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Bcl-2 protects neural cells from cyanide/aglycemia-induced lipid oxidation, mitochondrial injury, and loss of viability.

Myers K.M., Fiskum G., Liu Y., Simmens S.J., Bredesen D.E., Murphy A.N.

The protooncogene bcl-2 rescues cells from a wide variety of insults. Recent evidence suggests that the mechanism of action of Bcl-2 involves antioxidant activity. The involvement of free radicals in ischemia/reperfusion injury to neural cells has led us to investigate the effect of Bcl-2 in a model of delayed neural cell death. We have examined the survival of control and bcl-2 transfectants of a hypothalamic tumor cell line, GT1-7, exposed to potassium cyanide in the absence of glucose (chemical hypoxia/aglycemia). After 30 min of treatment, no loss of viability was evident in control or bcl-2 transfectants; however, Bcl-2-expressing cells were protected from delayed cell death measured following 24-72 h of reoxygenation. Under these conditions, the rate and extent of ATP depletion in response to treatment with cyanide in the absence of glucose and the rate of recovery of ATP during reenergization were similar in control and Bcl-2-expressing cells. Bcl-2-expressing cells were protected from oxidative damage resulting from this treatment, as indicated by significantly lower levels of oxidized lipids. Mitochondrial respiration in control but not Bcl-2-expressing cells was compromised immediately following hypoxic treatment. These results indicate that Bcl-2 can protect neural cells from delayed death resulting from chemical hypoxia and reenergization, and may do so by an antioxidant mechanism. The results thereby provide evidence that Bcl-2 or a Bcl-2 mimetic has potential therapeutic application in the treatment of neuropathologies involving oxidative stress, including focal and global cerebral ischemia.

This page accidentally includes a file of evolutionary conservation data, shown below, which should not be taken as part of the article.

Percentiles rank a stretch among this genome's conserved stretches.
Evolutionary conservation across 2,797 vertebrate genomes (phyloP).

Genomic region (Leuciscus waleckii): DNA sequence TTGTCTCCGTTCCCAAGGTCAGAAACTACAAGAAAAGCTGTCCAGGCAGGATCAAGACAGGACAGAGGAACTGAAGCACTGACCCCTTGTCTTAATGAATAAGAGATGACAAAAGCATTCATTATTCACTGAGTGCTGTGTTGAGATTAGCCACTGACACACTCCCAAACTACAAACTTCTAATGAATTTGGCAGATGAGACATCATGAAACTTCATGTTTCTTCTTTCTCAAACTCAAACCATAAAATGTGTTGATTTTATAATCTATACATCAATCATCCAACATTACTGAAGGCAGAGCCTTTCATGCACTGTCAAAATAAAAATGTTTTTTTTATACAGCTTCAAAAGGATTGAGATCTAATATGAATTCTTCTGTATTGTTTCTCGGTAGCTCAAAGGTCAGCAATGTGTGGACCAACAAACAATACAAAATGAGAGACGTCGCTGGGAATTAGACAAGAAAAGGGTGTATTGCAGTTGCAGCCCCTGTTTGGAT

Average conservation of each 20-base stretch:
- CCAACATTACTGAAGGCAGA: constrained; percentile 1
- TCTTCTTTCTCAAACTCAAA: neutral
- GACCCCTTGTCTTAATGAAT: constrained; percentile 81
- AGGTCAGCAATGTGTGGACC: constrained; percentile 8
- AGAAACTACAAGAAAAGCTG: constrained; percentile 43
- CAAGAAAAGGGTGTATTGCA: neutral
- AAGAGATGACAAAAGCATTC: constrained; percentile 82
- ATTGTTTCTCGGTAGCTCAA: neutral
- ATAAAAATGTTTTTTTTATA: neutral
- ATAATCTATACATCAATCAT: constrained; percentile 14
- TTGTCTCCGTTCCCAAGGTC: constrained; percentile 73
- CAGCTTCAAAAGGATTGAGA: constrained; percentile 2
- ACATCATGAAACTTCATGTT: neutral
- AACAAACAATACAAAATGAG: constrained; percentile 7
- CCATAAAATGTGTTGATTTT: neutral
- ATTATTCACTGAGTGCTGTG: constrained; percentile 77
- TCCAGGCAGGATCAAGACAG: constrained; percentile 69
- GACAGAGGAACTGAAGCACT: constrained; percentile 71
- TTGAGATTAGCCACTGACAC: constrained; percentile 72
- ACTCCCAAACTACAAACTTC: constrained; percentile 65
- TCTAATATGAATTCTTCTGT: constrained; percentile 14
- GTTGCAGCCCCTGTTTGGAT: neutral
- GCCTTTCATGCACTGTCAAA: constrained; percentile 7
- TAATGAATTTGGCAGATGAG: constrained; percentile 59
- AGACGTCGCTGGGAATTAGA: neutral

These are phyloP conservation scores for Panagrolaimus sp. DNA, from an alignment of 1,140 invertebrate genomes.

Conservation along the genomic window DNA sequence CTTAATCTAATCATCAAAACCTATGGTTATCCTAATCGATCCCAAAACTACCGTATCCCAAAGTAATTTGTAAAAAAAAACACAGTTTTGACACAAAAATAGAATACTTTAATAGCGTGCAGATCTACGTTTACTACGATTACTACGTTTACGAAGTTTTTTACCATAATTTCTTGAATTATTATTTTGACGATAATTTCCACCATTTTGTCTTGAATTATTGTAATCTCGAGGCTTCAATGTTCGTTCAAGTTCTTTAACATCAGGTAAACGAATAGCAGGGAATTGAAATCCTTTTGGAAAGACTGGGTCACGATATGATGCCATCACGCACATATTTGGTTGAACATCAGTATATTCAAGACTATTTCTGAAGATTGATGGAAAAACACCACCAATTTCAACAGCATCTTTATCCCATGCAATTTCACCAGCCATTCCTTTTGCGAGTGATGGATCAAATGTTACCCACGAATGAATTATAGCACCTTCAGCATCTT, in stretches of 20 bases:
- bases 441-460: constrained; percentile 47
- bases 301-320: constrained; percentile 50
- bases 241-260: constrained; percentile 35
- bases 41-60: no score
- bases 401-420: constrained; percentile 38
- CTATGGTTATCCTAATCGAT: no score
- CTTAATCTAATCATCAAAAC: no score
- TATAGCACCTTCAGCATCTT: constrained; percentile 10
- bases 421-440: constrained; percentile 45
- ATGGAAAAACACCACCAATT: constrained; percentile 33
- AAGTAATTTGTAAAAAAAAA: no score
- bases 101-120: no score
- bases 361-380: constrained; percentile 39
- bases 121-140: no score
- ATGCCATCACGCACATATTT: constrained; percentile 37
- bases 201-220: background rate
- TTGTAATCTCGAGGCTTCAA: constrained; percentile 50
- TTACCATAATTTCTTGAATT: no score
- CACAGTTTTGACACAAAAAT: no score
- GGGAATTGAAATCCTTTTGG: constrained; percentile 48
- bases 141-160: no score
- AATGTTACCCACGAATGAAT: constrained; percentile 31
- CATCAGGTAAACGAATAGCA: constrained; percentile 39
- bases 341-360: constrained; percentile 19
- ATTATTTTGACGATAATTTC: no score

J. Neurochem. 65:2432-2440(1995) [PubMed] [Europe PMC]

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